It was time… my first backpack bought way back in college (over 10 years ago!) was done a while ago. Last year, I borrowed my sister’s Osprey Ariel 65 for my 3 trips, and I loved all the features, but it didn’t fit me well. The hip belt was too big, constantly slipping down, taking a lot of pack weight off of my hips. No bueno.
My rationale for not buying my own pack last year is that I only backpack 3-4 times a year so I didn’t think that justified the big expense when I could just borrow my sister’s pack. But who was I kidding?? That wasn’t being very fair or honoring of my desire and dream to do this. Because having a well-fitting pack is essential to backpacking.
So with the help of a nice REI dividend this year, I sprung for my own Osprey Ariel 65 in a size that fits me. And in a pretty blue color :)
Another new investment this year: trekking poles!
Holy cow! These things have revolutionized my backpacking!!! I didn’t think I’d buy poles til I was an old old woman, but well, they are so freakin’ helpful, especially with my poor balance and my creaky knees. I want my knees to be able to hike well into being an old old woman!!! I am now a trekking pole convert for life.
My final big buy for this season: new hiking boots! It was time. My previous pair lasted 3 years, with frequent hiking use. So I just picked up another pair of Merrell Moab Waterproof shoes. Love them.
Then of course there’s the little stuff that needs to be replenished like headlamp batteries, stove fuel, first aid items, socks, packets of freeze-dried meals, bug spray, and iodine tablets (just in case my water filter fails).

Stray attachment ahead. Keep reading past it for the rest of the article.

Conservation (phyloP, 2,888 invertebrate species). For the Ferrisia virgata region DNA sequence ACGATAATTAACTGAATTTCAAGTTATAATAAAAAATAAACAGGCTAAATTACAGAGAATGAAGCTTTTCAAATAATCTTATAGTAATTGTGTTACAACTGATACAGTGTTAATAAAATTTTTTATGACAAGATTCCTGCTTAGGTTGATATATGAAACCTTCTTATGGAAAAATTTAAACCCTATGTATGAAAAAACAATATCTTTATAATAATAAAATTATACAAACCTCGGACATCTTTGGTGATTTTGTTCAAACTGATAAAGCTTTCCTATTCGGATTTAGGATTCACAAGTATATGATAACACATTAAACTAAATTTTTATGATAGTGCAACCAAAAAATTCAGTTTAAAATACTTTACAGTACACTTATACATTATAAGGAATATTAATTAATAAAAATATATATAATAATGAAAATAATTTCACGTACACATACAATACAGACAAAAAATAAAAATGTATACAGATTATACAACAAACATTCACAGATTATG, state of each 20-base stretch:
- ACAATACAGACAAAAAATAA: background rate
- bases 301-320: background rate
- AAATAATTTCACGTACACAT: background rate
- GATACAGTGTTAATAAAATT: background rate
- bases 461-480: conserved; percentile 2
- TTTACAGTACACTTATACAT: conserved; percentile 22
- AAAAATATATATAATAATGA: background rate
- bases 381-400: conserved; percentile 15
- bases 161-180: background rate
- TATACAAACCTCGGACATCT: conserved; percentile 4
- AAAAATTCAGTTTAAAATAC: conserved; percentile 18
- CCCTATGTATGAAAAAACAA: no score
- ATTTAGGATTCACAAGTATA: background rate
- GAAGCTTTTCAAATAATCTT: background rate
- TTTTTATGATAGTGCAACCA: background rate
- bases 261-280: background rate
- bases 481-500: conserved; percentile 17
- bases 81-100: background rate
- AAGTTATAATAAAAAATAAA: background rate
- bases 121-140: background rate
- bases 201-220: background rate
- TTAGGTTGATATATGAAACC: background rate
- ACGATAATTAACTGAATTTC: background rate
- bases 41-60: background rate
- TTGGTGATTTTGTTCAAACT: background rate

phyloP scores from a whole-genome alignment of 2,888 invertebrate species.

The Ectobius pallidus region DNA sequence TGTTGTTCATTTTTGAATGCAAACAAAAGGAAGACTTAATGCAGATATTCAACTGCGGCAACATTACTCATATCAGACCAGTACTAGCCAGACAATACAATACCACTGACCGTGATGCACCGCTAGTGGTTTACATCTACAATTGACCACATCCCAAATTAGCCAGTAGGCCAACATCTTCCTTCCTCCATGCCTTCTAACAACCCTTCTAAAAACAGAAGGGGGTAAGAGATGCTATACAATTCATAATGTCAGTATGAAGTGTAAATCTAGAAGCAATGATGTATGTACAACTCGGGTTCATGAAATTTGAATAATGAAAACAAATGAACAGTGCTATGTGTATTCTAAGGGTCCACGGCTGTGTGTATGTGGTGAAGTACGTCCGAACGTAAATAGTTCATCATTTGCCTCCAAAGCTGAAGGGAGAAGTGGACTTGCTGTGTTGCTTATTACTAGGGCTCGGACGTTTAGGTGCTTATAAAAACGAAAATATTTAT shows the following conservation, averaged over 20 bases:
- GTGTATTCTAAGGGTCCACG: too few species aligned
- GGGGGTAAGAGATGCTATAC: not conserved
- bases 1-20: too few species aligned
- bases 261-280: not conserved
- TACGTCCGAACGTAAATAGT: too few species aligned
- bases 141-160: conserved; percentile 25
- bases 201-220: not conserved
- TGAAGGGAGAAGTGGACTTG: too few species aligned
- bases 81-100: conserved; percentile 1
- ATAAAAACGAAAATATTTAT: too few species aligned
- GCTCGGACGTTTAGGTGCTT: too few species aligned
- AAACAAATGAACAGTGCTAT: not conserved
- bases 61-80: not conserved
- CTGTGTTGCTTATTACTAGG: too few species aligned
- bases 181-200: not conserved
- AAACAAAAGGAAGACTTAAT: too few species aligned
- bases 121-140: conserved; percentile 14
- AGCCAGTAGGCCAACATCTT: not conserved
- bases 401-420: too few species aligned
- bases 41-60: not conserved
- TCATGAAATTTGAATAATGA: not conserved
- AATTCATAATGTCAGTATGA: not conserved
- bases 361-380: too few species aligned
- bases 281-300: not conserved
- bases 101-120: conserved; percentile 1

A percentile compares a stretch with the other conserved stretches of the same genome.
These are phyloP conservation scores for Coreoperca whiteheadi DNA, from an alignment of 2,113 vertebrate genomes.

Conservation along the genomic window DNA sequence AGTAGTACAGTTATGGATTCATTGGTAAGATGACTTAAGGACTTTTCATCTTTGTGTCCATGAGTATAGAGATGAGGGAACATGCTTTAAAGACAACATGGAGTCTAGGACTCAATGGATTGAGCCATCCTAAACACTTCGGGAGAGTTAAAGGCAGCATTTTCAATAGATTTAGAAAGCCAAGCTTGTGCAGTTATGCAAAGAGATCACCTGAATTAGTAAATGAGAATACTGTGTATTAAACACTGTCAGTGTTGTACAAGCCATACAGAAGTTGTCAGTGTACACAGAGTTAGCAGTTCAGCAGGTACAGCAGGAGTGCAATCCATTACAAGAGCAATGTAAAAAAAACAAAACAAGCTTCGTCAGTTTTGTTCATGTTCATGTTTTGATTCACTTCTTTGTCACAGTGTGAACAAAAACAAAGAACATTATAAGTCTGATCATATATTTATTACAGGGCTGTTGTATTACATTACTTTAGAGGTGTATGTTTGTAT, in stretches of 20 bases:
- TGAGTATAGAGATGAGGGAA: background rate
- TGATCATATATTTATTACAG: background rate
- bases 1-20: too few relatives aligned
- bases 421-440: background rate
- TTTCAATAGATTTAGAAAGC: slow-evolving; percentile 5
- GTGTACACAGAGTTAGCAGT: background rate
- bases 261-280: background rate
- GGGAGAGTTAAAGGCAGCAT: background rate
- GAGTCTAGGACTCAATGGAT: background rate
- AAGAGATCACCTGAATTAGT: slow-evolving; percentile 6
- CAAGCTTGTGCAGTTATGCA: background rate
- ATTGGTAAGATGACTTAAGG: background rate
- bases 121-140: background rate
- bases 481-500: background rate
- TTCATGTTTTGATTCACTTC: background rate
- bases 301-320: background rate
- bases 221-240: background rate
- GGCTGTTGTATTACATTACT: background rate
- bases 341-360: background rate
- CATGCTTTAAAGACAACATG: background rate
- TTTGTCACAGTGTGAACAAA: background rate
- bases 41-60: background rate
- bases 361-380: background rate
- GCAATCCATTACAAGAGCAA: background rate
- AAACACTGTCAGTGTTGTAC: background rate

Yup, I spent a good chunk of my hard-earned cash on gear this year (REI loves me!), but all in all, the amount I spent wouldn’t even buy me a plane ticket out of the States. This is local travel at its best! Plus I end up with gear that’ll last a long time.
Just in case you’re wondering, here’s a list of the other backpacking essentials that I already own, use, and highly recommend:
–REI Half Dome 2-person tent – perfect size for me and my gear. Has lasted over 10 years!
-REI Lite Core 1.5 self-inflating sleeping pad – apparently REI doesn’t sell these anymore, but this looks similar.
–REI Radiant 20 degree down sleeping bag – uh, down is the way to go, no question!
–Primus stove – easy, simple, no “priming” required. Downside: requires non-reusable fuel canisters
–Sawyer water filtration system – lightweight, simple, no pumping, no chemicals
–Petzl Zipka headlamp – love the tiny compact size!
And don’t worry, Mom, I also carry a powerful whistle on me (in my pocket) in case of any emergencies!
My backpacking plans for this summer:
I just came back from my first trip, an easy solo one nighter in the nearby Point Reyes National Seashore. About an hour and a half from San Francisco, but a world away from the City. It was awesome! Photo essay to come soon!
The next few trips are in the Sierras! Can’t wait to get up there again! The first one is on my own in late June (still researching the specifics! so many possibilities!) and the next two with a few of my best friends.
In mid-July, we’ll head up to the Sonora Pass area for a 3 day trip. And in mid-August, it’s THE BIG ONE. A 5 day, 40 mile loop with a good chunk of it on the famous John Muir Trail.
You bet I’ll be writing about these adventures :)
Summer time in the mountains! And GO!